Network Security Paper
University of Phoenix
August 9, 2005
Installing firewall or anti-virus software on enterprise workstations can help prevent some of the security problems the Internet can cause; but not everything. By understanding the different Open Systems Interconnect (OSI) levels and security threats involved with each one of them, it is easier to plan a strategy to combat security problems. Purpose and Scope
To cover all areas I have listed the network security measures that are associated with each level of the Open Systems Interconnect (OSI). Physical layer
This layer is responsible for moving raw bits from one node to another: electrical impulse, light or radio signals. This layer represents the physical application security. It includes access control, power, fire, water, and backups. Many of the threats to security at the Physical layer cause a Denial of Service (DoS) of the enterprise application, making the application unavailable to enterprise users. To ensure this does not occur, the electrical and mechanical parts of the network are not only tested periodically but are kept safe from external damages like tampering or other physical destruction. The backups are in a secured room only few people have access to this room. One method used to manage security in this layer is through Physical Layer Automation. By use of tools such as the Apcon's IntellaPatch line of copper and fiber Physical Layer switches, the network administrators have control and security at the foundation or physical layer of their network. With "wire once technology" built into every IntellaPatch switch, network administrators have the ability to manage and re-arrange the physical cabling topology of network closets or wire racks without the manual effort of pulling and patching a single wire. The network is cabled to IntellaPatch switches, then, using the graphical user interface (GUI) of Apcon's Control software, instantaneously configure and connect...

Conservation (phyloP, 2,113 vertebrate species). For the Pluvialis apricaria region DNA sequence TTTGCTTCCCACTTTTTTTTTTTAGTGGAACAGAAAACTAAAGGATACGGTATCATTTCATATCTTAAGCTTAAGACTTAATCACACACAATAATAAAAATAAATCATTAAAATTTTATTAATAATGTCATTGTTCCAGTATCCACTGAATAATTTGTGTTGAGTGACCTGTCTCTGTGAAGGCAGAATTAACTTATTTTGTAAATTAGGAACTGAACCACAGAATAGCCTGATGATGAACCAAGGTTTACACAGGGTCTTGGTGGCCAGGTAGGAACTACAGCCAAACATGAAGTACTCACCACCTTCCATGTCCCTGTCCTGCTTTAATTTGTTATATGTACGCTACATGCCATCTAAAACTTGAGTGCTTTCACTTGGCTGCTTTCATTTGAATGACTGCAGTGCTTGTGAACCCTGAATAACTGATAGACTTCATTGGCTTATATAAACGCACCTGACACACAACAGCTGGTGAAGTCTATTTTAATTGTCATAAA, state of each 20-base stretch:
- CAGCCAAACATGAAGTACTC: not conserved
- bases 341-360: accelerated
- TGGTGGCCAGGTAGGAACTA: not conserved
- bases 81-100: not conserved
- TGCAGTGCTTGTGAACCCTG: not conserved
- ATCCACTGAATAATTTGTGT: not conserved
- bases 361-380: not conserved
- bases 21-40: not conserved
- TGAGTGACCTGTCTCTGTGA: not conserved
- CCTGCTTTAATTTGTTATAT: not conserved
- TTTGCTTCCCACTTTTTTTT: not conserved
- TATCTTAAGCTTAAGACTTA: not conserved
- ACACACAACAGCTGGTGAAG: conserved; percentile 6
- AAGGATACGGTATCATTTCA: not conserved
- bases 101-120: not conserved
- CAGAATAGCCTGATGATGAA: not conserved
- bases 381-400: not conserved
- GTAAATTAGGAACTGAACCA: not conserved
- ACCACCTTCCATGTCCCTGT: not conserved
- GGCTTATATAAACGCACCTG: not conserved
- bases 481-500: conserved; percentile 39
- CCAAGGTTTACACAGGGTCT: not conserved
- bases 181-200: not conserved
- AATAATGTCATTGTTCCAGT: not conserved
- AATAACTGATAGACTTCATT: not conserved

References: Data Communications http://apcon.com/ethernet.php retrieved on August 9, 05
Holl, K. (2003), SANS Security Essentials. OSI Defense in Depth to Increase Application Security, p2.
Client/Server Audit: One bite at a time http://pdaconsulting.com/csaudit.htm
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